By Larry Fyffe
There’s many a strange way that the Untold office receives previously unknown information about the artistic creativity of singer/songwriter Bob Dylan. The following song lyrics were attached to an arrow that was shot through an open window (thank goodness!), and the arrow stuck in the opposite wall (double thank goodness). One witness said he’s sure that it was Dylan himself disguised as Robin Hood who shot the arrow.
The song concerns a spiritualist character who rejects the so-called ‘American Dream’ of material success, and a materialist whose spiritual soul is destroyed by greed. It’s a gnostic-like tale about a tramp who travels down the open road in search of spiritual freedom. He’s juxtaposed with an immigrant who locks himself up in an iron cage in a bid to find happiness by gathering physical things. The spiritual and material aspects of what it takes to be a fulfilled human being are presented as out of balance in both cases.
Apparently, these arrow-borne lyrics are later stripped down by the author in the song “I Pity The Poor Immigrant” which focuses on the vice of greed; the author had already covered the dire consequences that a hobo’s poverty can have on the physicla body:
A blanket of newspaper covered his head And the curb was his pillow, the street was his bed One look at his face showed the hard road he'd come And a fistful of coins showed the money he bummed (Bob Dylan: Only A Hobo)
An obsession with wealth has it’s bad side too – it kills the soul:
Come tramps and hawker-lads, and gatherers of wood fall I pity the poor immigrant who wishes he would've stayed home That tramps the country ' round and 'round, come listen one and all Who uses all his power to do evil but in the end is always left so alone (The Tramp And The Immigrant)
The alternate lines in the verses contrast the two archetypes – the overly-spiritualistic character in lines one and three; the excessively materialistic one in lines two and four:
I'll tell you of a rovin' tale of sights that I have seen That man who with his fingertips cheats, and who lies with every breath It's far into the snowy north, and south by pastures green Who passionatey hates his life, and likewise fears his death (The Tramp And The Immigrant)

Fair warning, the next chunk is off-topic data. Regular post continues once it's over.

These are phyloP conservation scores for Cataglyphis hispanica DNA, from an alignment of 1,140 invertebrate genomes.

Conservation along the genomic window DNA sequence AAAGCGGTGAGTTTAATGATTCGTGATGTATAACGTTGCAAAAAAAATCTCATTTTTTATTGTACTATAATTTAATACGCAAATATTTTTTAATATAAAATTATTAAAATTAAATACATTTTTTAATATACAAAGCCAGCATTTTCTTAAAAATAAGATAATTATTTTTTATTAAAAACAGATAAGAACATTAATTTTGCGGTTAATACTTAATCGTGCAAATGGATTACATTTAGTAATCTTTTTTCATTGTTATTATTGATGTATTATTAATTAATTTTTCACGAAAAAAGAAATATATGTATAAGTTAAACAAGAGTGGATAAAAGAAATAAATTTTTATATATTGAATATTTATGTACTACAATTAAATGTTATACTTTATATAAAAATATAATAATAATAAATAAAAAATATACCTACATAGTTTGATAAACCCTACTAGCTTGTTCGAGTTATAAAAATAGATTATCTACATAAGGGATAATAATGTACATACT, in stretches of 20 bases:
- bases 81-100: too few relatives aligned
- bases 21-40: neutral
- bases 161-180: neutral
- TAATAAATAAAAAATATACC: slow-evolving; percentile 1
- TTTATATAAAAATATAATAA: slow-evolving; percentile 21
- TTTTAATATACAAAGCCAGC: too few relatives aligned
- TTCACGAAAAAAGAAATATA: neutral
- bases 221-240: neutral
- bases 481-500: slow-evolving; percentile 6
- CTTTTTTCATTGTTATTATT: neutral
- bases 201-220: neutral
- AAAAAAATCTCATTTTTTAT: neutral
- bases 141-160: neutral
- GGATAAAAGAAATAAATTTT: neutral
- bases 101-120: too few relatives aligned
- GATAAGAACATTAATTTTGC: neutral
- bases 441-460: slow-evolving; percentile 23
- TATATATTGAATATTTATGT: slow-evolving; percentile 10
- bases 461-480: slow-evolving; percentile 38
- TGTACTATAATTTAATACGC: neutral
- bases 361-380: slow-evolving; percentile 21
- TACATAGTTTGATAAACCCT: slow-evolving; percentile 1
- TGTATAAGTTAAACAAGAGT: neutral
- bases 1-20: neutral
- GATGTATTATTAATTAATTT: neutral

Initially the lover of the simple life comes off as the good guy; not so the immigrant who seeks wealth through exploitive means:
Oft times I've laughed to myself when trudgin' on the road I pity the poor immigrant whose strength is spent in vain My toe-rags 'round my blistered feet, face as brown as a toad Whose heaven is like ironsides, who tears are like rain (The Tramp And The Immigrant)
Things are not so simplistic as they first appear – the tramp suffers because the road he chooses fails to adequately take care of his physical needs while the immigrant suffers because he ignores his spiritual side;
With lumps of cheese, and 'tato scones, with bites of bread and ham Who eats but is not satisfied, who hears but does not see Not thinkin' from where I've come, and less to where I'm goin' Who falls in love with wealth itself, and turns his back on me (The Tramp And The Immigrant)
Both are negatively impacted by this imbalance:
I'm happy in the summertime beneath the black blue sky I pity the poor immigrant who tramples through the mud No thought in the mornin' where at night I'm goin' to lie Who fills his mouth with laughing, and who builds his town wth blood (The Tramp And The Immigrant)
The tramp depicted in the above lyrics is concerned too much with his soul; the immigrant too much with his body:
In shelter or barn or out amongst the hay Whose visions in the final end must shatter like the glass And if the weather treats me right, I'm happy every day I pity the poor immigrant when his gladness comes to pass (The Tramp And The Immigrant)
In short, neither the hobo nor the immigrant finds happiness.
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